zerohedge.com / by The Consumer Price Illusion / 11/06/2014 12:54
Manipulating the Consumer Price Index: Hedonic Quality Adjustments
Have you heard the one about CPI?
Suppose that a TV manufacturer retires a product and replaces it with a newer, better, and much more expensive one. If the new TV costs 5 times more than the old one, how can we manipulate the hell out of massage the price of the old TV to make it look like the price fell? By using the dark arts of econometrics, my son!
If you believe the public comments made by the world’s central bankers, the prices that consumers pay for items are not rising fast enough; in some places like Europe they worry that prices might actually fall (a tragedy for the possessing classes, as their manic one-way long bets might not work then). Central bankers are terrified of this outcome. Setting aside for a second the apparent insanity of this logic for your average consumer, who experiences price rises on a near continuous basis, let’s examine in detail one of the jokes gauges economists use for measuring prices: the Consumer Price Index (CPI).
Ostensibly, the CPI is a linear combination of the “prices” of things/stuff consumers could actually purchase weighted by a percentage that the “ideal consumer” spends on any particular stuff/thing in his “ideal” basket. The main problem here is that the “prices” used are not the prices a consumer would actually pay; instead the real price for an item is scaled by what the BLS calls a “Hedonic Quality Adjustment (HQA)”. The HQA was designed to solve a real world problem economists face: the market keeps pumping out new and better devices. In practice the HQA is used to artificially depress the prices used in the calculation of the CPI.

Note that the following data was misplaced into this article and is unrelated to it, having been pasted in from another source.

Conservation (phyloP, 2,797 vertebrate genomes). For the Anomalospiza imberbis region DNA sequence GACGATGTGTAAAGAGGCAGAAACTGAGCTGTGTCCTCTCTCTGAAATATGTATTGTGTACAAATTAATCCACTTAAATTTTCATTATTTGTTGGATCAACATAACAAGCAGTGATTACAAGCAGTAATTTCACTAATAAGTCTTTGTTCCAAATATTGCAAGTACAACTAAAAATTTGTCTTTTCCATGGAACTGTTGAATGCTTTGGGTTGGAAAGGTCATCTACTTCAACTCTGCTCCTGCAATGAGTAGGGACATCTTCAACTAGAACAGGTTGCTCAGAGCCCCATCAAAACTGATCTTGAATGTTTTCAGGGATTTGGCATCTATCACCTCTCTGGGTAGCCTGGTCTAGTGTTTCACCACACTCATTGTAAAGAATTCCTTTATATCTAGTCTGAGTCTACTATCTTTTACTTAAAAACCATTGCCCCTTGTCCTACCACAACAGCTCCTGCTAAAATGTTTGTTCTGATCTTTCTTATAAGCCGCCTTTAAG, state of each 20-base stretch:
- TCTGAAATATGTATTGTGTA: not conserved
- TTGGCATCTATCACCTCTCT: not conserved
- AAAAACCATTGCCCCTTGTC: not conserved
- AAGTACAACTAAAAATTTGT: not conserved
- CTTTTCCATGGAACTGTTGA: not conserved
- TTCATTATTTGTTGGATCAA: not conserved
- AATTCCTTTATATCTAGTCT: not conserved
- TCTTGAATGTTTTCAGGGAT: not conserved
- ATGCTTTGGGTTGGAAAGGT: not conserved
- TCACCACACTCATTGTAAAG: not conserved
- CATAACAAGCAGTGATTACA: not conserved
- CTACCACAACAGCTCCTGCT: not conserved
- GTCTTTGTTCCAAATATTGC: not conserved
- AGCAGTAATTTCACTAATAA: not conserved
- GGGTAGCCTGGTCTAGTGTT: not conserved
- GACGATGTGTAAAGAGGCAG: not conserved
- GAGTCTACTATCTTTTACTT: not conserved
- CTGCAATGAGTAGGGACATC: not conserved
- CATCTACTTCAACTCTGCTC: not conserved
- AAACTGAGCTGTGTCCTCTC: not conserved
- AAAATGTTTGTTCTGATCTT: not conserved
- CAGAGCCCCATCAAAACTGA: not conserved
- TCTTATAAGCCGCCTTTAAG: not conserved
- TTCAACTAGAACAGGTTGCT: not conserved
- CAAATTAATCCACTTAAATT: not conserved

Intuitively, the HQA scales prices by their “perceived” quality. We’re not talking about human perception here, but that of a kitchen sink regression model created by BLS economists. Essentially it throws every quality an item might possess into a linear model and performs a regression of these qualities against the prices found in the market for a given product. The prices that feed into the CPI can be intuitively modeled as: